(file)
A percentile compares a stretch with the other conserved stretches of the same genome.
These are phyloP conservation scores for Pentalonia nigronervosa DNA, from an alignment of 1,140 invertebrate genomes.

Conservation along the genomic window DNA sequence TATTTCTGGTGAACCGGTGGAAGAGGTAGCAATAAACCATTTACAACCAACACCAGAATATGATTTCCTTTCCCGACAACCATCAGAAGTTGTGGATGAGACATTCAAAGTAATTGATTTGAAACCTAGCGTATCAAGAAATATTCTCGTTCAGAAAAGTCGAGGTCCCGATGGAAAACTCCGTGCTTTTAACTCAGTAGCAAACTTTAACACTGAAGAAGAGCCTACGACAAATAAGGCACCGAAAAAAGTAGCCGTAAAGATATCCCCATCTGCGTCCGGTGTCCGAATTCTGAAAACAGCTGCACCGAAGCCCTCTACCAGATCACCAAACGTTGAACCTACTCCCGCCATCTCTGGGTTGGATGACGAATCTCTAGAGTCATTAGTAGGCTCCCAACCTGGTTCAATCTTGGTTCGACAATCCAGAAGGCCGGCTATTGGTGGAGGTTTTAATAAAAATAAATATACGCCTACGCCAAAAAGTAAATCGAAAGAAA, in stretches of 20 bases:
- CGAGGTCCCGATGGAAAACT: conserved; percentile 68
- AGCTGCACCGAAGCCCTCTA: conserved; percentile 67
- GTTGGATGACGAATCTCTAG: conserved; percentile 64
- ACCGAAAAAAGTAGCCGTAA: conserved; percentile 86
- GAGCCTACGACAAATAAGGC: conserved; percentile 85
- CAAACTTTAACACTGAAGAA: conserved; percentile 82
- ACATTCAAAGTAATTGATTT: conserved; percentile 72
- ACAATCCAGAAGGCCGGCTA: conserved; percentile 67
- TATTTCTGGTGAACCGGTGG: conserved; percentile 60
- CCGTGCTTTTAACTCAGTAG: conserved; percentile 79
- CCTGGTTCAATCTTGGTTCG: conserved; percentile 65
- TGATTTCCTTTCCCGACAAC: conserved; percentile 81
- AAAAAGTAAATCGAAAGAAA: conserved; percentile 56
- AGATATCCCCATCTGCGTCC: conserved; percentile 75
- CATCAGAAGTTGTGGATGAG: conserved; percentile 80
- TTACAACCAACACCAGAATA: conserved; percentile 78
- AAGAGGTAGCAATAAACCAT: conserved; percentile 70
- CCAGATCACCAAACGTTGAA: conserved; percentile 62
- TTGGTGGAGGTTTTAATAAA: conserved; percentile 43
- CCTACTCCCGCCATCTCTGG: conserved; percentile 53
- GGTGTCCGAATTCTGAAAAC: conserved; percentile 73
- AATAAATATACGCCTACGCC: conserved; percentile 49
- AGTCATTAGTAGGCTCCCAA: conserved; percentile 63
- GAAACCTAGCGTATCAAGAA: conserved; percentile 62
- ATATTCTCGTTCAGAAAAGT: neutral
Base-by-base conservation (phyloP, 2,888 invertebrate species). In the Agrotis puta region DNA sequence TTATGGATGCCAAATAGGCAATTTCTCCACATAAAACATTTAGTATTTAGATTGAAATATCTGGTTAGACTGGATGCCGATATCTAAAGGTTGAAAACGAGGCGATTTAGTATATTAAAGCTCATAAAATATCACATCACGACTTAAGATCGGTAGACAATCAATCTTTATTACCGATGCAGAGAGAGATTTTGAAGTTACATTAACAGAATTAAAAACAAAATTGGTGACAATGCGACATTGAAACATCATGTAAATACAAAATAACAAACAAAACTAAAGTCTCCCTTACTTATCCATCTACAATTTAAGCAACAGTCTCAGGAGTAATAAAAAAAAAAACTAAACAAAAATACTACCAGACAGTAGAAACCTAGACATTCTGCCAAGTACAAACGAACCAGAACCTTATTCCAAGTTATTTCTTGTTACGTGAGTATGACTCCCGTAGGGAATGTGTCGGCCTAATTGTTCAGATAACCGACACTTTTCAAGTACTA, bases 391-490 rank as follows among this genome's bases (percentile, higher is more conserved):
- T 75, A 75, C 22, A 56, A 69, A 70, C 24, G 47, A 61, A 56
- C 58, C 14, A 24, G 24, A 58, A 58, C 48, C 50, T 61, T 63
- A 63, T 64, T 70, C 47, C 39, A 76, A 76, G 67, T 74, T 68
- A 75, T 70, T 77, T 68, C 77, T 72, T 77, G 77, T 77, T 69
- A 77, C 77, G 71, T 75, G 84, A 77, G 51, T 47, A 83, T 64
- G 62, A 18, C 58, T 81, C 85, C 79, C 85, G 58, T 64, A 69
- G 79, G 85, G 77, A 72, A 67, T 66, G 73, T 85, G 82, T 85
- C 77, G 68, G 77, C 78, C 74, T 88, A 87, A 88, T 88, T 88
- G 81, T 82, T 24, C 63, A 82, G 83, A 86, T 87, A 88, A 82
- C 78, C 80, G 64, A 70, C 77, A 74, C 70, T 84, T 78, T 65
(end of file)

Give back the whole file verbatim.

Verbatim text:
A percentile compares a stretch with the other conserved stretches of the same genome.
These are phyloP conservation scores for Pentalonia nigronervosa DNA, from an alignment of 1,140 invertebrate genomes.

Conservation along the genomic window DNA sequence TATTTCTGGTGAACCGGTGGAAGAGGTAGCAATAAACCATTTACAACCAACACCAGAATATGATTTCCTTTCCCGACAACCATCAGAAGTTGTGGATGAGACATTCAAAGTAATTGATTTGAAACCTAGCGTATCAAGAAATATTCTCGTTCAGAAAAGTCGAGGTCCCGATGGAAAACTCCGTGCTTTTAACTCAGTAGCAAACTTTAACACTGAAGAAGAGCCTACGACAAATAAGGCACCGAAAAAAGTAGCCGTAAAGATATCCCCATCTGCGTCCGGTGTCCGAATTCTGAAAACAGCTGCACCGAAGCCCTCTACCAGATCACCAAACGTTGAACCTACTCCCGCCATCTCTGGGTTGGATGACGAATCTCTAGAGTCATTAGTAGGCTCCCAACCTGGTTCAATCTTGGTTCGACAATCCAGAAGGCCGGCTATTGGTGGAGGTTTTAATAAAAATAAATATACGCCTACGCCAAAAAGTAAATCGAAAGAAA, in stretches of 20 bases:
- CGAGGTCCCGATGGAAAACT: conserved; percentile 68
- AGCTGCACCGAAGCCCTCTA: conserved; percentile 67
- GTTGGATGACGAATCTCTAG: conserved; percentile 64
- ACCGAAAAAAGTAGCCGTAA: conserved; percentile 86
- GAGCCTACGACAAATAAGGC: conserved; percentile 85
- CAAACTTTAACACTGAAGAA: conserved; percentile 82
- ACATTCAAAGTAATTGATTT: conserved; percentile 72
- ACAATCCAGAAGGCCGGCTA: conserved; percentile 67
- TATTTCTGGTGAACCGGTGG: conserved; percentile 60
- CCGTGCTTTTAACTCAGTAG: conserved; percentile 79
- CCTGGTTCAATCTTGGTTCG: conserved; percentile 65
- TGATTTCCTTTCCCGACAAC: conserved; percentile 81
- AAAAAGTAAATCGAAAGAAA: conserved; percentile 56
- AGATATCCCCATCTGCGTCC: conserved; percentile 75
- CATCAGAAGTTGTGGATGAG: conserved; percentile 80
- TTACAACCAACACCAGAATA: conserved; percentile 78
- AAGAGGTAGCAATAAACCAT: conserved; percentile 70
- CCAGATCACCAAACGTTGAA: conserved; percentile 62
- TTGGTGGAGGTTTTAATAAA: conserved; percentile 43
- CCTACTCCCGCCATCTCTGG: conserved; percentile 53
- GGTGTCCGAATTCTGAAAAC: conserved; percentile 73
- AATAAATATACGCCTACGCC: conserved; percentile 49
- AGTCATTAGTAGGCTCCCAA: conserved; percentile 63
- GAAACCTAGCGTATCAAGAA: conserved; percentile 62
- ATATTCTCGTTCAGAAAAGT: neutral
Base-by-base conservation (phyloP, 2,888 invertebrate species). In the Agrotis puta region DNA sequence TTATGGATGCCAAATAGGCAATTTCTCCACATAAAACATTTAGTATTTAGATTGAAATATCTGGTTAGACTGGATGCCGATATCTAAAGGTTGAAAACGAGGCGATTTAGTATATTAAAGCTCATAAAATATCACATCACGACTTAAGATCGGTAGACAATCAATCTTTATTACCGATGCAGAGAGAGATTTTGAAGTTACATTAACAGAATTAAAAACAAAATTGGTGACAATGCGACATTGAAACATCATGTAAATACAAAATAACAAACAAAACTAAAGTCTCCCTTACTTATCCATCTACAATTTAAGCAACAGTCTCAGGAGTAATAAAAAAAAAAACTAAACAAAAATACTACCAGACAGTAGAAACCTAGACATTCTGCCAAGTACAAACGAACCAGAACCTTATTCCAAGTTATTTCTTGTTACGTGAGTATGACTCCCGTAGGGAATGTGTCGGCCTAATTGTTCAGATAACCGACACTTTTCAAGTACTA, bases 391-490 rank as follows among this genome's bases (percentile, higher is more conserved):
- T 75, A 75, C 22, A 56, A 69, A 70, C 24, G 47, A 61, A 56
- C 58, C 14, A 24, G 24, A 58, A 58, C 48, C 50, T 61, T 63
- A 63, T 64, T 70, C 47, C 39, A 76, A 76, G 67, T 74, T 68
- A 75, T 70, T 77, T 68, C 77, T 72, T 77, G 77, T 77, T 69
- A 77, C 77, G 71, T 75, G 84, A 77, G 51, T 47, A 83, T 64
- G 62, A 18, C 58, T 81, C 85, C 79, C 85, G 58, T 64, A 69
- G 79, G 85, G 77, A 72, A 67, T 66, G 73, T 85, G 82, T 85
- C 77, G 68, G 77, C 78, C 74, T 88, A 87, A 88, T 88, T 88
- G 81, T 82, T 24, C 63, A 82, G 83, A 86, T 87, A 88, A 82
- C 78, C 80, G 64, A 70, C 77, A 74, C 70, T 84, T 78, T 65